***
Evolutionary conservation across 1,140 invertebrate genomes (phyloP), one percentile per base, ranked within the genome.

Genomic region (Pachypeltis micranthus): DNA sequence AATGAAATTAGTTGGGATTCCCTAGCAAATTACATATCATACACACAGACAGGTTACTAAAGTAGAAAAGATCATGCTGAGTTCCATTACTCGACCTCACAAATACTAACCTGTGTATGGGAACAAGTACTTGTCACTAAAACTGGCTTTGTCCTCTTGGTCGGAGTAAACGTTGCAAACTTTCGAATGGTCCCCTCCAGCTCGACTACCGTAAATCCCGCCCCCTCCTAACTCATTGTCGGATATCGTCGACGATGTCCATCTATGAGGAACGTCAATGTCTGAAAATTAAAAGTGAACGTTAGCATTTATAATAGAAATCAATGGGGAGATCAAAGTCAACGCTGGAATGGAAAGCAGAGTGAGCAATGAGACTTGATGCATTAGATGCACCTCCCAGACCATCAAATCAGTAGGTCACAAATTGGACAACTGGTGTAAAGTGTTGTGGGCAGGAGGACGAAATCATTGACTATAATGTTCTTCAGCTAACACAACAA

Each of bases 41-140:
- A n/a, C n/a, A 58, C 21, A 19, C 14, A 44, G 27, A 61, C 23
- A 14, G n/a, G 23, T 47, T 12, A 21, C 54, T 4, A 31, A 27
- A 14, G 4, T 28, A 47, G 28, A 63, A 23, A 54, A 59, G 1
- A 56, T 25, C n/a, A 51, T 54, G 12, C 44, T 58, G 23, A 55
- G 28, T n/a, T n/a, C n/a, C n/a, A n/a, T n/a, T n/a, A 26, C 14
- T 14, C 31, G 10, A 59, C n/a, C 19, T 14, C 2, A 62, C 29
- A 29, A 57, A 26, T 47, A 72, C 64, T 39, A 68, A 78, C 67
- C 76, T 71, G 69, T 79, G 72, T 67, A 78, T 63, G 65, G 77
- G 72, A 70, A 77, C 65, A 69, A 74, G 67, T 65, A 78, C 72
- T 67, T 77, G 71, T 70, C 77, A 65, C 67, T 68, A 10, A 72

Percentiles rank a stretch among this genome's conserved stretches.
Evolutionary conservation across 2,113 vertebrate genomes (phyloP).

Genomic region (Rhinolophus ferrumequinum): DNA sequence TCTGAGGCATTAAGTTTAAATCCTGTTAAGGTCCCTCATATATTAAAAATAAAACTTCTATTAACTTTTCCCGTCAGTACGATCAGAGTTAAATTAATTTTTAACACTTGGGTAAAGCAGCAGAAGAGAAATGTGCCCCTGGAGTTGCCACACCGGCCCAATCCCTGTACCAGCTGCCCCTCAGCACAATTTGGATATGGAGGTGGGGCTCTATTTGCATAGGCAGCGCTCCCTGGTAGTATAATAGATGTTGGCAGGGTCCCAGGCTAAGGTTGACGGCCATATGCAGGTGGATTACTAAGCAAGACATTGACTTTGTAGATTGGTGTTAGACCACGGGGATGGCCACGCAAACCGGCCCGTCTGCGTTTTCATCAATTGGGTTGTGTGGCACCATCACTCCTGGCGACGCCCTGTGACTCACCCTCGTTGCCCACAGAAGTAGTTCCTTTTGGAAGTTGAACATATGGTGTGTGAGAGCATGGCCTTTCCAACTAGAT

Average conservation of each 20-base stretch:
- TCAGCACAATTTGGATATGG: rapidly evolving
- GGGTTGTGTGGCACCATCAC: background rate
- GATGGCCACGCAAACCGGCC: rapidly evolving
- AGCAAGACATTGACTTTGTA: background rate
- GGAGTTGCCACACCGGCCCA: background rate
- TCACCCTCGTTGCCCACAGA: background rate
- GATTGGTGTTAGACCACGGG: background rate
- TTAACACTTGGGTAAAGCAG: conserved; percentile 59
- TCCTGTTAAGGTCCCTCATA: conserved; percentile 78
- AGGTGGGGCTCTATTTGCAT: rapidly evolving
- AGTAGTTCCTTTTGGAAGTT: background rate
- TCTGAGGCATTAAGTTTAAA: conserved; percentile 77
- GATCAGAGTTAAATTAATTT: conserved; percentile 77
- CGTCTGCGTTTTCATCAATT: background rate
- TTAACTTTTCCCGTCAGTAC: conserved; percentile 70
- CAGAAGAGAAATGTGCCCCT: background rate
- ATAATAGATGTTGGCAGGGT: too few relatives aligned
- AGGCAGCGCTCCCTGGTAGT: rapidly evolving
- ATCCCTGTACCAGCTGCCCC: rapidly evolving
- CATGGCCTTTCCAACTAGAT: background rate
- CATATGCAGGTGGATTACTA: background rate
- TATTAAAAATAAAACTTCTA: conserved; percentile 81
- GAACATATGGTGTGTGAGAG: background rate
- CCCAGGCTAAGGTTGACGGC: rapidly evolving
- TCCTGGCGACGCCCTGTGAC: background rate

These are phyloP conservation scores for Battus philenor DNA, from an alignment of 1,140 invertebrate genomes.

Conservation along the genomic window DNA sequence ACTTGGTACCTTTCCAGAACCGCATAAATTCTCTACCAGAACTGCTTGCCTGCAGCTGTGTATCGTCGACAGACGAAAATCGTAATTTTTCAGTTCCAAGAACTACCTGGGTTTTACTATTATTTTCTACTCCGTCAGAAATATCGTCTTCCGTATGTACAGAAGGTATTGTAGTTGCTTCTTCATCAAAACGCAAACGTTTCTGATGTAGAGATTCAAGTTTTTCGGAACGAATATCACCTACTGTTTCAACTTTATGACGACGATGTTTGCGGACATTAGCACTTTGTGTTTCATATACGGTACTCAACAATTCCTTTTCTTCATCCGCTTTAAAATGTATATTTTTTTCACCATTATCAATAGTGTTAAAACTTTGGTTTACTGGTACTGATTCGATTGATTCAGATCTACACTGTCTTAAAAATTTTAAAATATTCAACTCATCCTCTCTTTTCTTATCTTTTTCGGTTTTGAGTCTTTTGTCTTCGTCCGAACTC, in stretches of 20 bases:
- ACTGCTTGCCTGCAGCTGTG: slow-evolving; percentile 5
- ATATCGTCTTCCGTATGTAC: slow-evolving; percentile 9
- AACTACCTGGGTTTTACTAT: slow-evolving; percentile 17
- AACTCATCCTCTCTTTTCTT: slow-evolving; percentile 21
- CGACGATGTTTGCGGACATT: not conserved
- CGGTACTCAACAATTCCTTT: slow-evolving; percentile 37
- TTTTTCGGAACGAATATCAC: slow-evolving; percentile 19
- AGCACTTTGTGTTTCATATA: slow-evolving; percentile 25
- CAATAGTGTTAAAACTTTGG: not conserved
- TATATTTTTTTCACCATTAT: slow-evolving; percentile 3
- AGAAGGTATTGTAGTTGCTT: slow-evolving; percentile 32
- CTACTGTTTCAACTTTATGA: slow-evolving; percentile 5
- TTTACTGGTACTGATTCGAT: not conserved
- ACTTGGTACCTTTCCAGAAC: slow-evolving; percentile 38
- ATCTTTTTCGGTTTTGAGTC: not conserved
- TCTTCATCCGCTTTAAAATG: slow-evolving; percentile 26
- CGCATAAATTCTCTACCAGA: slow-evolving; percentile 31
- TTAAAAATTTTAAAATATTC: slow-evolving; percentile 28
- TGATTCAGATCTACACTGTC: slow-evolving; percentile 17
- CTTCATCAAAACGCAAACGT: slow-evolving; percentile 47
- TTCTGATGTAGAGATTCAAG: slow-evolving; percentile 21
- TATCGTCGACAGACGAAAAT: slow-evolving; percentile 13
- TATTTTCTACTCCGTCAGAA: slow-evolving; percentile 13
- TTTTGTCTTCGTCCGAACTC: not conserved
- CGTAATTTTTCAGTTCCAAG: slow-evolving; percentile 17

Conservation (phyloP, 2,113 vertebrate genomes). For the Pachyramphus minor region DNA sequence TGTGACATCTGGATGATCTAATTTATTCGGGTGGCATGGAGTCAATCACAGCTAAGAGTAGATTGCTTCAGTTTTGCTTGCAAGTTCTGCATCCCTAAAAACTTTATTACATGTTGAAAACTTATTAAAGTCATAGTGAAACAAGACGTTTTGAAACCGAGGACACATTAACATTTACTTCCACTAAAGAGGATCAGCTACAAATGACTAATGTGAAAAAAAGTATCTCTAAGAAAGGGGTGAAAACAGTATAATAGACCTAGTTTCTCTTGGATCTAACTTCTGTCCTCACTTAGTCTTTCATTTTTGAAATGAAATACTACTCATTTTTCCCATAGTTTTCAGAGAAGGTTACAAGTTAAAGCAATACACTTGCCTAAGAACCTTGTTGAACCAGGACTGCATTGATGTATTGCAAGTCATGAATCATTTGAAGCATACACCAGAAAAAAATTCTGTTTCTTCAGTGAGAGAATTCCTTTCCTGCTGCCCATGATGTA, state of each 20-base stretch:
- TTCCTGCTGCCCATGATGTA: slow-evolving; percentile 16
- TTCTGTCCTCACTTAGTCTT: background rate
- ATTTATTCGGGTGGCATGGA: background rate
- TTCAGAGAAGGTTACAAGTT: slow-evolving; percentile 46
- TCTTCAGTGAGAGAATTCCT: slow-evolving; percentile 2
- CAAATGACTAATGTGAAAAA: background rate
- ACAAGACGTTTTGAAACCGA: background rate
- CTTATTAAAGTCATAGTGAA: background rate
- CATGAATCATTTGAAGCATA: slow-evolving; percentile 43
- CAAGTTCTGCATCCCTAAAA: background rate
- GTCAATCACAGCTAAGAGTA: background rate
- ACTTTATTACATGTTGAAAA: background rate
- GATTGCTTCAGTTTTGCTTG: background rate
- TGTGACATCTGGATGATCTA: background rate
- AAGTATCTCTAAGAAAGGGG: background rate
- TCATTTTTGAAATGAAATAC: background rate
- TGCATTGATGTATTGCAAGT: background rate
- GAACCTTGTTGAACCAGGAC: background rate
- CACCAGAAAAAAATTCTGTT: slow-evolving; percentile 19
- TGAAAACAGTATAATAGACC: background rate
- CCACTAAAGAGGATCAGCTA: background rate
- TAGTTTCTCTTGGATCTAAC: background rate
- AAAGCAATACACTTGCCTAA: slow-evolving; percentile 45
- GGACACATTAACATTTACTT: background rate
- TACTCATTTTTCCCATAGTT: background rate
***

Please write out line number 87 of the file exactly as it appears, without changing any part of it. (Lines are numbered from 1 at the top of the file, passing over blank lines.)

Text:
- TGCATTGATGTATTGCAAGT: background rate